Here We Come A Caroling
The falling snowflakes glistened in the light of street lamps as they floated gracefully to the ground. Our quartet of choristers trudged through the piles of snow that had collected on the sidewalks and climbed the stairs of a large, beautiful house. Our tenor pulled out his pitch pipe and blew an A; the soprano rang the doorbell. An impeccably dressed woman answered the door as we burst into song : "Angels we have heard on high, sweetly singing o’er the plains."
The woman’s face broke into a smile and she opened the door wider. As we finished the chorus, she beckoned us in, saying, “Please, won’t you come and sing for everyone? We’re having a Christmas party and we love music.” Delightedly, we entered and gratefully accepted some hot cider, warming our frozen fingers on the hot mugs.
After this short reprieve, we continued our little concert to exclamations of praise. “What a wonderful treat,” said one guest. “They sound like angels,” murmured another.
A history of caroling
While still sometimes done today, the notion of going from house to house singing songs that tell the Christmas story is best known as a tradition of Victorian England. In fact, the 1800s were the heyday of modern caroling, and that influence is still evident. Today, you might walk through a crowded shopping mall during the holiday season and find yourself face to face with a group of singers fully outfitted as Victorian carolers. However, the practice of caroling actually began hundreds of years earlier.
In medieval England, literacy was extremely low. Because so few people could read, other ways of imparting and retaining knowledge were needed. One of the ways society was educated was through theatrical productions. Theses “mystery plays” dramatized stories from the Bible, though not always with complete accuracy. One of the most popular themes was the Christmas story, as in the Second Shepherd’s Play. This story told about the birth of Jesus Christ and used songs as a diversion between acts. These musical interludes were the predecessors of what we currently know as Christmas carols.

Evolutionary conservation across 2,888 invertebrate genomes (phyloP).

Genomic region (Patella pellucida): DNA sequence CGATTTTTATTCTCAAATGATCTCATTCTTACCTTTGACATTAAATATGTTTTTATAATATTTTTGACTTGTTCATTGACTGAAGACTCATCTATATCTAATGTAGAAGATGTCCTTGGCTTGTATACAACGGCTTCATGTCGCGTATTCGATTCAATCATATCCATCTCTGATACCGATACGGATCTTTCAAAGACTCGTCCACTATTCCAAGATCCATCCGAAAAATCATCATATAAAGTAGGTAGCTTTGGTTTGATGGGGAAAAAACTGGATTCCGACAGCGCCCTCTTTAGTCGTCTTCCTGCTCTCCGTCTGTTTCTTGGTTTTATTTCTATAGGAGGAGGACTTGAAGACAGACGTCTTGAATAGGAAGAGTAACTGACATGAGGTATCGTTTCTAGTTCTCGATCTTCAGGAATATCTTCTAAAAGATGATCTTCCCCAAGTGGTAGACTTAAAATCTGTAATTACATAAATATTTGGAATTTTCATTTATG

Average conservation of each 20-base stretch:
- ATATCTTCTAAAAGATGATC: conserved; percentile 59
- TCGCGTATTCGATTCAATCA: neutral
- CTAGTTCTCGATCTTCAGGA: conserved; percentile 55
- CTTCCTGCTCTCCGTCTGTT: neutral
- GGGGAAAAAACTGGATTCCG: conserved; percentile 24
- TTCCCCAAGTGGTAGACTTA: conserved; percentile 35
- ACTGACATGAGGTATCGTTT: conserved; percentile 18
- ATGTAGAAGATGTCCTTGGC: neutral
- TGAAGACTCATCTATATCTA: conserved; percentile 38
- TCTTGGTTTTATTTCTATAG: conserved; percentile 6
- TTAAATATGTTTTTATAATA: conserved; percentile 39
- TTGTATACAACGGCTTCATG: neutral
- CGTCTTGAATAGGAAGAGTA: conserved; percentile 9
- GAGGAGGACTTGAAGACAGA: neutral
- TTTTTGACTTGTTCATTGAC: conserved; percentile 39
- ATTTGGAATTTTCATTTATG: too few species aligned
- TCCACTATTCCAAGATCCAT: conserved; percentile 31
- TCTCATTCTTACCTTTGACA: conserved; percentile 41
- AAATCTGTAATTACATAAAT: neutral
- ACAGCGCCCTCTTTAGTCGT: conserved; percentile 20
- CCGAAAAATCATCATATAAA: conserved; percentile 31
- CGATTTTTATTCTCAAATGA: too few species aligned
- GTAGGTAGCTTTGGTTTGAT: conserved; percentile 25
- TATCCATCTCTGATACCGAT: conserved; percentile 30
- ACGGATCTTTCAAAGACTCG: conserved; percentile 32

These religious songs fell out of popular use in the 16th century. However, the songs continued to be sung in isolated communities until composers such as Arthur Sullivan revived them in the Victorian era.
Joy to the would
Today, many people sing Christmas carols as well as more modern Christmas song during this festive time of year. Though traditional caroling is not done as frequently, some people still go wassailing in the weeks leading up to December 25.
Wassailing is an ole-fashioned term for caroling that originated in the 1700s. To wassail specifically refers to going house to house, singing carols in order to receive food and drink, or possibly money to be donated to charity. This practice probably originated in medieval times with wandering musicians who would visit castles and perform for the people there in order to earn something to eat.
These days it would be unusual for carolers to ring your doorbell and sing for you, then expect something in return. However, the tradition of caroling continues to bring joy to people’s lives and remind them of the good news of the Christmas season.
Silent Night / Joy to the World / O Come All Ye Faithful
- quartet 四重奏(唱)
- pitch pipe 調音笛;正音器
- cider 蘋果汁
- impeccably : flawlessly, perfectly, with no problems or bad parts
- beckon : to move your hand or head in a way that tells someone to come nearer
- reprieve : an escape from a bad situation or experience
- predecessor : something which comes before another thing in time or in a series